Education

Why fewer charter schools are opening each year in North Carolina

The ABCs of Charter Schools

Charter schools are one option in the growing "school choice" movement. Funded by taxpayer money, these schools are growing nationally, though some states have yet to pass related laws. Find out what sets them apart.
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Charter schools are one option in the growing "school choice" movement. Funded by taxpayer money, these schools are growing nationally, though some states have yet to pass related laws. Find out what sets them apart.

The number of students in North Carolina's charter schools has more than doubled in the past seven years, but the number of these nontraditional public schools opening each year is slowing down.

State leaders used to receive as many as 90 applications a year with more than 20 new charter schools opening annually across North Carolina. But on Wednesday, the State Board of Education heard recommendations from an advisory board to approve eight new charter schools to open in 2019.

The applicants who will be considered Wednesday include Kaleidoscope Charter High School in Morrisville and three schools in Charlotte: Movement School East, Steele Creek Preparatory Academy and Steele Creek STEM Academy. A vote could occur in May.

“People have realized that the process is serious," said Alex Quigley, chairman of the N.C. Charter Schools Advisory Board. "It takes a high-quality application. You need to come before the board to explain why you should have a grant to open a charter.”

The slowdown in new charter schools comes as some out-of-state companies have scaled back their expansion plans. Some operators are finding it difficult to secure school locations, forcing them to delay opening or to give up their charters.

Charter schools are taxpayer-funded schools — receiving $580.8 million in state money this school year — that are exempt from some rules that traditional public schools must follow, such as serving meals and providing transportation. Until a change in state law in 2011, the state was limited at 100 charter schools.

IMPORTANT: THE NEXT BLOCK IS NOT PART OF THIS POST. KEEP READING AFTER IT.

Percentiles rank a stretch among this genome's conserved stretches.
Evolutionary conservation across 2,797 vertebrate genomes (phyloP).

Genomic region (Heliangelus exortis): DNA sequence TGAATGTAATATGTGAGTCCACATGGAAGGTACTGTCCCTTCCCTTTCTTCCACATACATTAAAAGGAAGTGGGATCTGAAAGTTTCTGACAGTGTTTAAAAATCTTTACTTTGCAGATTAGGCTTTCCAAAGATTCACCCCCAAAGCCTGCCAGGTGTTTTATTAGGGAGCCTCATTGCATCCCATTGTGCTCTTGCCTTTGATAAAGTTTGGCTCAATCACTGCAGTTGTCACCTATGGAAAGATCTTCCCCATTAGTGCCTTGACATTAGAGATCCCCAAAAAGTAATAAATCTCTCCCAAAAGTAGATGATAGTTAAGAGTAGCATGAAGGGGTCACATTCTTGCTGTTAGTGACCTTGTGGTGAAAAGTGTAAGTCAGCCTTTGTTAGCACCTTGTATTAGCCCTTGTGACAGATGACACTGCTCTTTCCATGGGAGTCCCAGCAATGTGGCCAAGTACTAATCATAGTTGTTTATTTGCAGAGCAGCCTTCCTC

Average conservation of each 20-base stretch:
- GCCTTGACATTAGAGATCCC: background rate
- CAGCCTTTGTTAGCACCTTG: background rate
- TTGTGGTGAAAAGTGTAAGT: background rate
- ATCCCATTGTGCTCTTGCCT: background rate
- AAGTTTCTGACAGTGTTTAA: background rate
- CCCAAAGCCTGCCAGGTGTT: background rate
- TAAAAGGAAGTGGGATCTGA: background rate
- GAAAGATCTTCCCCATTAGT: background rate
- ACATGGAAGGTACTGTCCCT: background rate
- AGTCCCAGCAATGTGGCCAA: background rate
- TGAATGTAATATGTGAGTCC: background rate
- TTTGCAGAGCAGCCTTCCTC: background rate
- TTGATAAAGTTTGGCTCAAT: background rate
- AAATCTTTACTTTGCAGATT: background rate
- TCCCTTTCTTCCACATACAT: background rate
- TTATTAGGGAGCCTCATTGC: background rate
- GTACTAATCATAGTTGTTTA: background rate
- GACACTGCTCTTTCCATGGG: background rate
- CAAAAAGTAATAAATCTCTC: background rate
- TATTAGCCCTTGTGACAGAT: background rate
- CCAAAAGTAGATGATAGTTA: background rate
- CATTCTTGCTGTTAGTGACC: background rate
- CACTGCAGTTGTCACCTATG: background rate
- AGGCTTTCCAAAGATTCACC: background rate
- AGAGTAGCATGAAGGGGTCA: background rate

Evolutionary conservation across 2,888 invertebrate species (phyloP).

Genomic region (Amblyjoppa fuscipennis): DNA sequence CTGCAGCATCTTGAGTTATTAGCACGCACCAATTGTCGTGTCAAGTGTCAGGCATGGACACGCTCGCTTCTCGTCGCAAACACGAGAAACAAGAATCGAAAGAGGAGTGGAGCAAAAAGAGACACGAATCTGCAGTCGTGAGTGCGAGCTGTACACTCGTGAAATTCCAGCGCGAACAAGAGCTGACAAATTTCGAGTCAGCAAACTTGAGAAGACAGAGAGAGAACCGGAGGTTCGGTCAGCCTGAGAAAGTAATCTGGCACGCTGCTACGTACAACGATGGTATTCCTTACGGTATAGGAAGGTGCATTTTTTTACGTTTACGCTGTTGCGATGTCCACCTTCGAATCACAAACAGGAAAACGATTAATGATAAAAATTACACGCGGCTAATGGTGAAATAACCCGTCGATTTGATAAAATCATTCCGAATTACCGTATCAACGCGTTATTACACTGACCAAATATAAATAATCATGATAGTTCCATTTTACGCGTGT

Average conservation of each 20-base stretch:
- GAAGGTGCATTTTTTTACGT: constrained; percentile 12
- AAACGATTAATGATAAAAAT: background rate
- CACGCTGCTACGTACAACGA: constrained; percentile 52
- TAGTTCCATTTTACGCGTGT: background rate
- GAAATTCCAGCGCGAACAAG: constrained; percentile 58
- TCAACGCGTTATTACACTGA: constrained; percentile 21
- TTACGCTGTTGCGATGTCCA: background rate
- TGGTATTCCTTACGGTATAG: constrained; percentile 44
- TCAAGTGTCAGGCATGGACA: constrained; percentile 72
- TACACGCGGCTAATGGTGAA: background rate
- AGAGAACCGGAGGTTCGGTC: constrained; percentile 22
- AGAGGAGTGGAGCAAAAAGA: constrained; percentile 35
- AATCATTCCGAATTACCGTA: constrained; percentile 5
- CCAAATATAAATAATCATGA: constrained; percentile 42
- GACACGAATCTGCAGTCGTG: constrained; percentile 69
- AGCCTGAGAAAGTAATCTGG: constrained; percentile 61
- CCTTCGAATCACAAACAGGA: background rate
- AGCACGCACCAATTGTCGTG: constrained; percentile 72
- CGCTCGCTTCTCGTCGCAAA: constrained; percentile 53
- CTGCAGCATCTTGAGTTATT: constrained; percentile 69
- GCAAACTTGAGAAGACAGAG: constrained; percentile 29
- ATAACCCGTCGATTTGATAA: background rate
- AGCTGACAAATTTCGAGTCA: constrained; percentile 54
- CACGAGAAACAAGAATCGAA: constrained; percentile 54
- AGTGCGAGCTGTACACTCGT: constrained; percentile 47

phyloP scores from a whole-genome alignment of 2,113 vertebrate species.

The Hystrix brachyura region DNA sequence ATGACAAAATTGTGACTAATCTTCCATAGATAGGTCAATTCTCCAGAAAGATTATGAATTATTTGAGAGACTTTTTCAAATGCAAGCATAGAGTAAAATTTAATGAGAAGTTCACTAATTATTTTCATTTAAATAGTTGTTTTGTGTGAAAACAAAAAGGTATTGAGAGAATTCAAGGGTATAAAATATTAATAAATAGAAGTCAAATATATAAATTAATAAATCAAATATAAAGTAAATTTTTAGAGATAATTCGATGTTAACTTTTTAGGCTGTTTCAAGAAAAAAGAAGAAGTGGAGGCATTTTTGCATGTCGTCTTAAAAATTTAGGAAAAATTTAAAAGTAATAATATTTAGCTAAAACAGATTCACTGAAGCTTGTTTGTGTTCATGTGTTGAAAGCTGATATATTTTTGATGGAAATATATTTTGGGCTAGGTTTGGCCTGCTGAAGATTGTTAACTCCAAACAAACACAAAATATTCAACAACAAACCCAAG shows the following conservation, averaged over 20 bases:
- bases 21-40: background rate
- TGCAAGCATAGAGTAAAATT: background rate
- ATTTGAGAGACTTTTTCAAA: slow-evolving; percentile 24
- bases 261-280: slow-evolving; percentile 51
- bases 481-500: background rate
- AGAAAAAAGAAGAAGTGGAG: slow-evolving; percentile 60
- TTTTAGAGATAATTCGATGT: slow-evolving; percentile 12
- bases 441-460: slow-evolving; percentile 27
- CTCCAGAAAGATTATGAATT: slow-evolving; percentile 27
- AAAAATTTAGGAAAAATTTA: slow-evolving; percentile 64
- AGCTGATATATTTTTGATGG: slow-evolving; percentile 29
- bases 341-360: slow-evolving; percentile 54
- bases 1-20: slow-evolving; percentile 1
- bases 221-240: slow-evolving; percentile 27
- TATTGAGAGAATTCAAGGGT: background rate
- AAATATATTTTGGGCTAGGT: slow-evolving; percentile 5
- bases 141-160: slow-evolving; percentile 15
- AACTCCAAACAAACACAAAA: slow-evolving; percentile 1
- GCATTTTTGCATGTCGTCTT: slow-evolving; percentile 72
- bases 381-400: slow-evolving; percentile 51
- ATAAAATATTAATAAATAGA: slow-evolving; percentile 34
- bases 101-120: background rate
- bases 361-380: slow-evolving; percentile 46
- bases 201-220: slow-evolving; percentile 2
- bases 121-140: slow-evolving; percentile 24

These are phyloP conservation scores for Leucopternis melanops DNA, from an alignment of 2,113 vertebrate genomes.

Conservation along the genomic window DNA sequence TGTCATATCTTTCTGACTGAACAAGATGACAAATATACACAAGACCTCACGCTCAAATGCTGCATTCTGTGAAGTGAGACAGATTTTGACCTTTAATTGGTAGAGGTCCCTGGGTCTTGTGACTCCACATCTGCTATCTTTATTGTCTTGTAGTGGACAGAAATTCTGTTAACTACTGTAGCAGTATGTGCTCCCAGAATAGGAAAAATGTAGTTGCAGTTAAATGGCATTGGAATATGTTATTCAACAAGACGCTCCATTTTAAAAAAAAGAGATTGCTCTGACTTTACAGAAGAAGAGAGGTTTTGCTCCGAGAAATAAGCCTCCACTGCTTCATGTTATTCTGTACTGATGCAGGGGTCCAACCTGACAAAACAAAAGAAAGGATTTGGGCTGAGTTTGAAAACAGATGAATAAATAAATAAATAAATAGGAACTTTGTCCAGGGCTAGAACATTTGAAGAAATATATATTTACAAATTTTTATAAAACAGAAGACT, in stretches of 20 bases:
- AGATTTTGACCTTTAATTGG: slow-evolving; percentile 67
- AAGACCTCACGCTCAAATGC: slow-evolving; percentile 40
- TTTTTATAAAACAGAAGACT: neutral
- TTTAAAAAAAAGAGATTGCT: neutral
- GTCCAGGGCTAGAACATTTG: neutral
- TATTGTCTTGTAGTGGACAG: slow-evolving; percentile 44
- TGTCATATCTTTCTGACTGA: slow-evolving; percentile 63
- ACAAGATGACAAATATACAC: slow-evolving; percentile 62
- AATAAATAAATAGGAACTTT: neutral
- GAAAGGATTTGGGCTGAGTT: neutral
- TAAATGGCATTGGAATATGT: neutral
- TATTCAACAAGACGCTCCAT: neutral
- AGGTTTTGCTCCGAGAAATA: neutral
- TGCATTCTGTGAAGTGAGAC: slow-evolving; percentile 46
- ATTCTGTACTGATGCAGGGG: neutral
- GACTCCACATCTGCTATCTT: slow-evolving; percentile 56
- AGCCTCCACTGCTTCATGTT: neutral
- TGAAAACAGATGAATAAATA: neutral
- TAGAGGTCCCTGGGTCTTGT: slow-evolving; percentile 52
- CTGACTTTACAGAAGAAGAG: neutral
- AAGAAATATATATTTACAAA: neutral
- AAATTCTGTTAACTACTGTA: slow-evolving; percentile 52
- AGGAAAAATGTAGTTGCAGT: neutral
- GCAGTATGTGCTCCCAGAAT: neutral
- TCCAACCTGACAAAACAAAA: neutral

There are 173 charter schools open in North Carolina this school year serving more than 100,000 students.

In recent months, charter schools have come under fire from critics who've accused them of taking money away from traditional public schools and helping to resegregate schools.

Franklin Academy
Teacher Cindy Kusilek works with students in her third-grade class at Franklin Academy Charter School on Feb. 22, 2013, in Wake Forest. Robert Willett rwillett@newsobserver.com

"I don’t think we give parents, particularly low-income parents, enough credit for being able to choose what’s a good education for their children," said Quigley, who is also principal of Healthy Start Academy, a high-poverty, high-minority charter school in Durham. "Parents are looking for options for their kids in a time and an age where you can choose everything."

Healthy Start Academy
Healthy Start Academy students cheer from their school bus during a Durham Holiday Parade on Main Street. Bernard Thomas bthomas@heraldsun.com

Part of the growth since the cap was lifted has come from charters managed by for-profit companies such as Florida-based Charter Schools USA and Michigan-based National Heritage Academies.